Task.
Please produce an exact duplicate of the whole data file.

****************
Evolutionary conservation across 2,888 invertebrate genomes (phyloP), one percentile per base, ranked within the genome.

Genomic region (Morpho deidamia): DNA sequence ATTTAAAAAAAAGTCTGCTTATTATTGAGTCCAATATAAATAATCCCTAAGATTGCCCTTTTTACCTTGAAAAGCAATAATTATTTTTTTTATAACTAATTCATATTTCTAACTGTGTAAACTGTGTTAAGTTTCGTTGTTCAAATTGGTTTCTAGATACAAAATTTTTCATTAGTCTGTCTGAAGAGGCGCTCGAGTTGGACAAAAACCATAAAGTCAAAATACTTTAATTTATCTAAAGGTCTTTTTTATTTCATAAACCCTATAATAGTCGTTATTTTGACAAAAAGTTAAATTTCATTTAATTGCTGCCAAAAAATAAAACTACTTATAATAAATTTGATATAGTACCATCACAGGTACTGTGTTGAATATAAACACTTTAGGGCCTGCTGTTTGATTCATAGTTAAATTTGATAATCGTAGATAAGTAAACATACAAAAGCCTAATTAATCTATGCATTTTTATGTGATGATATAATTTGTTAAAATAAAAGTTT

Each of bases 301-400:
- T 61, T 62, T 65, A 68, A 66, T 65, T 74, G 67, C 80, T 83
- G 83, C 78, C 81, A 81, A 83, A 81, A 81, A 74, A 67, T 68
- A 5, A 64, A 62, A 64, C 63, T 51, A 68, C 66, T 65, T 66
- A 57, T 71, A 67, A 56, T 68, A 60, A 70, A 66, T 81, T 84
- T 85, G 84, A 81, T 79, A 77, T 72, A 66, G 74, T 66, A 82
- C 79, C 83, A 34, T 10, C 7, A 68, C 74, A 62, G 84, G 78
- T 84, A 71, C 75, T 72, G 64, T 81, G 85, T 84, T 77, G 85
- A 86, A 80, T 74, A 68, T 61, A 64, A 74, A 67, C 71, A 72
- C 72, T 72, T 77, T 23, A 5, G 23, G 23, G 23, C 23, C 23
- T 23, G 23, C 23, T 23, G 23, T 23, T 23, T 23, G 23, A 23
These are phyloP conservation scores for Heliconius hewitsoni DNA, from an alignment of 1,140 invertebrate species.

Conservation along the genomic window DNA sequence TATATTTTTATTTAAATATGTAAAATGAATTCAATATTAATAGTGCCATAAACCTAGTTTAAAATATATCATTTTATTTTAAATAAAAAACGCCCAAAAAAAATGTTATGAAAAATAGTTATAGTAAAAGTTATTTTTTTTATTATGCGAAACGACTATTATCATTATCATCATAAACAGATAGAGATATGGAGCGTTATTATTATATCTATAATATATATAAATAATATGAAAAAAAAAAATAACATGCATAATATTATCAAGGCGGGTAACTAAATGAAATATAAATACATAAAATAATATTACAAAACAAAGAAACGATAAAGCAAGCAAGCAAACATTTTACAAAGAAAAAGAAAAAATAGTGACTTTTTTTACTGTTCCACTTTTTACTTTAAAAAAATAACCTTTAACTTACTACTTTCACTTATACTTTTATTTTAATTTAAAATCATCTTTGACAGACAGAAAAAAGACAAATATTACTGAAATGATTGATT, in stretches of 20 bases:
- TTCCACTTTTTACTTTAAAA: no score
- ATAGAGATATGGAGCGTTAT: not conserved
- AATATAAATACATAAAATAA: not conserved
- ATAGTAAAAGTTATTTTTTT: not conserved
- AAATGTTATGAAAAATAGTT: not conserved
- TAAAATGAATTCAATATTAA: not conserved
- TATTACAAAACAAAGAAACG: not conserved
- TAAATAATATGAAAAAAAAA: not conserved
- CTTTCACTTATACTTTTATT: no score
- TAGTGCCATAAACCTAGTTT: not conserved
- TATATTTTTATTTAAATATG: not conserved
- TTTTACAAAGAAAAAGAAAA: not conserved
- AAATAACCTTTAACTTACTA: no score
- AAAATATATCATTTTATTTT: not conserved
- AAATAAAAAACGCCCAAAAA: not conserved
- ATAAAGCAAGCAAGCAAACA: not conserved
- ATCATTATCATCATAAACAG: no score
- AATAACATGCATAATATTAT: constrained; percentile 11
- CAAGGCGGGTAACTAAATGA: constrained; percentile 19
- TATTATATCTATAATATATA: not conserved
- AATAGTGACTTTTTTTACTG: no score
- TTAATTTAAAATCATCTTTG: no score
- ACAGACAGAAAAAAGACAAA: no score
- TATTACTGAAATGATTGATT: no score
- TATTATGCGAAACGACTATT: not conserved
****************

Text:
Evolutionary conservation across 2,888 invertebrate genomes (phyloP), one percentile per base, ranked within the genome.

Genomic region (Morpho deidamia): DNA sequence ATTTAAAAAAAAGTCTGCTTATTATTGAGTCCAATATAAATAATCCCTAAGATTGCCCTTTTTACCTTGAAAAGCAATAATTATTTTTTTTATAACTAATTCATATTTCTAACTGTGTAAACTGTGTTAAGTTTCGTTGTTCAAATTGGTTTCTAGATACAAAATTTTTCATTAGTCTGTCTGAAGAGGCGCTCGAGTTGGACAAAAACCATAAAGTCAAAATACTTTAATTTATCTAAAGGTCTTTTTTATTTCATAAACCCTATAATAGTCGTTATTTTGACAAAAAGTTAAATTTCATTTAATTGCTGCCAAAAAATAAAACTACTTATAATAAATTTGATATAGTACCATCACAGGTACTGTGTTGAATATAAACACTTTAGGGCCTGCTGTTTGATTCATAGTTAAATTTGATAATCGTAGATAAGTAAACATACAAAAGCCTAATTAATCTATGCATTTTTATGTGATGATATAATTTGTTAAAATAAAAGTTT

Each of bases 301-400:
- T 61, T 62, T 65, A 68, A 66, T 65, T 74, G 67, C 80, T 83
- G 83, C 78, C 81, A 81, A 83, A 81, A 81, A 74, A 67, T 68
- A 5, A 64, A 62, A 64, C 63, T 51, A 68, C 66, T 65, T 66
- A 57, T 71, A 67, A 56, T 68, A 60, A 70, A 66, T 81, T 84
- T 85, G 84, A 81, T 79, A 77, T 72, A 66, G 74, T 66, A 82
- C 79, C 83, A 34, T 10, C 7, A 68, C 74, A 62, G 84, G 78
- T 84, A 71, C 75, T 72, G 64, T 81, G 85, T 84, T 77, G 85
- A 86, A 80, T 74, A 68, T 61, A 64, A 74, A 67, C 71, A 72
- C 72, T 72, T 77, T 23, A 5, G 23, G 23, G 23, C 23, C 23
- T 23, G 23, C 23, T 23, G 23, T 23, T 23, T 23, G 23, A 23
These are phyloP conservation scores for Heliconius hewitsoni DNA, from an alignment of 1,140 invertebrate species.

Conservation along the genomic window DNA sequence TATATTTTTATTTAAATATGTAAAATGAATTCAATATTAATAGTGCCATAAACCTAGTTTAAAATATATCATTTTATTTTAAATAAAAAACGCCCAAAAAAAATGTTATGAAAAATAGTTATAGTAAAAGTTATTTTTTTTATTATGCGAAACGACTATTATCATTATCATCATAAACAGATAGAGATATGGAGCGTTATTATTATATCTATAATATATATAAATAATATGAAAAAAAAAAATAACATGCATAATATTATCAAGGCGGGTAACTAAATGAAATATAAATACATAAAATAATATTACAAAACAAAGAAACGATAAAGCAAGCAAGCAAACATTTTACAAAGAAAAAGAAAAAATAGTGACTTTTTTTACTGTTCCACTTTTTACTTTAAAAAAATAACCTTTAACTTACTACTTTCACTTATACTTTTATTTTAATTTAAAATCATCTTTGACAGACAGAAAAAAGACAAATATTACTGAAATGATTGATT, in stretches of 20 bases:
- TTCCACTTTTTACTTTAAAA: no score
- ATAGAGATATGGAGCGTTAT: not conserved
- AATATAAATACATAAAATAA: not conserved
- ATAGTAAAAGTTATTTTTTT: not conserved
- AAATGTTATGAAAAATAGTT: not conserved
- TAAAATGAATTCAATATTAA: not conserved
- TATTACAAAACAAAGAAACG: not conserved
- TAAATAATATGAAAAAAAAA: not conserved
- CTTTCACTTATACTTTTATT: no score
- TAGTGCCATAAACCTAGTTT: not conserved
- TATATTTTTATTTAAATATG: not conserved
- TTTTACAAAGAAAAAGAAAA: not conserved
- AAATAACCTTTAACTTACTA: no score
- AAAATATATCATTTTATTTT: not conserved
- AAATAAAAAACGCCCAAAAA: not conserved
- ATAAAGCAAGCAAGCAAACA: not conserved
- ATCATTATCATCATAAACAG: no score
- AATAACATGCATAATATTAT: constrained; percentile 11
- CAAGGCGGGTAACTAAATGA: constrained; percentile 19
- TATTATATCTATAATATATA: not conserved
- AATAGTGACTTTTTTTACTG: no score
- TTAATTTAAAATCATCTTTG: no score
- ACAGACAGAAAAAAGACAAA: no score
- TATTACTGAAATGATTGATT: no score
- TATTATGCGAAACGACTATT: not conserved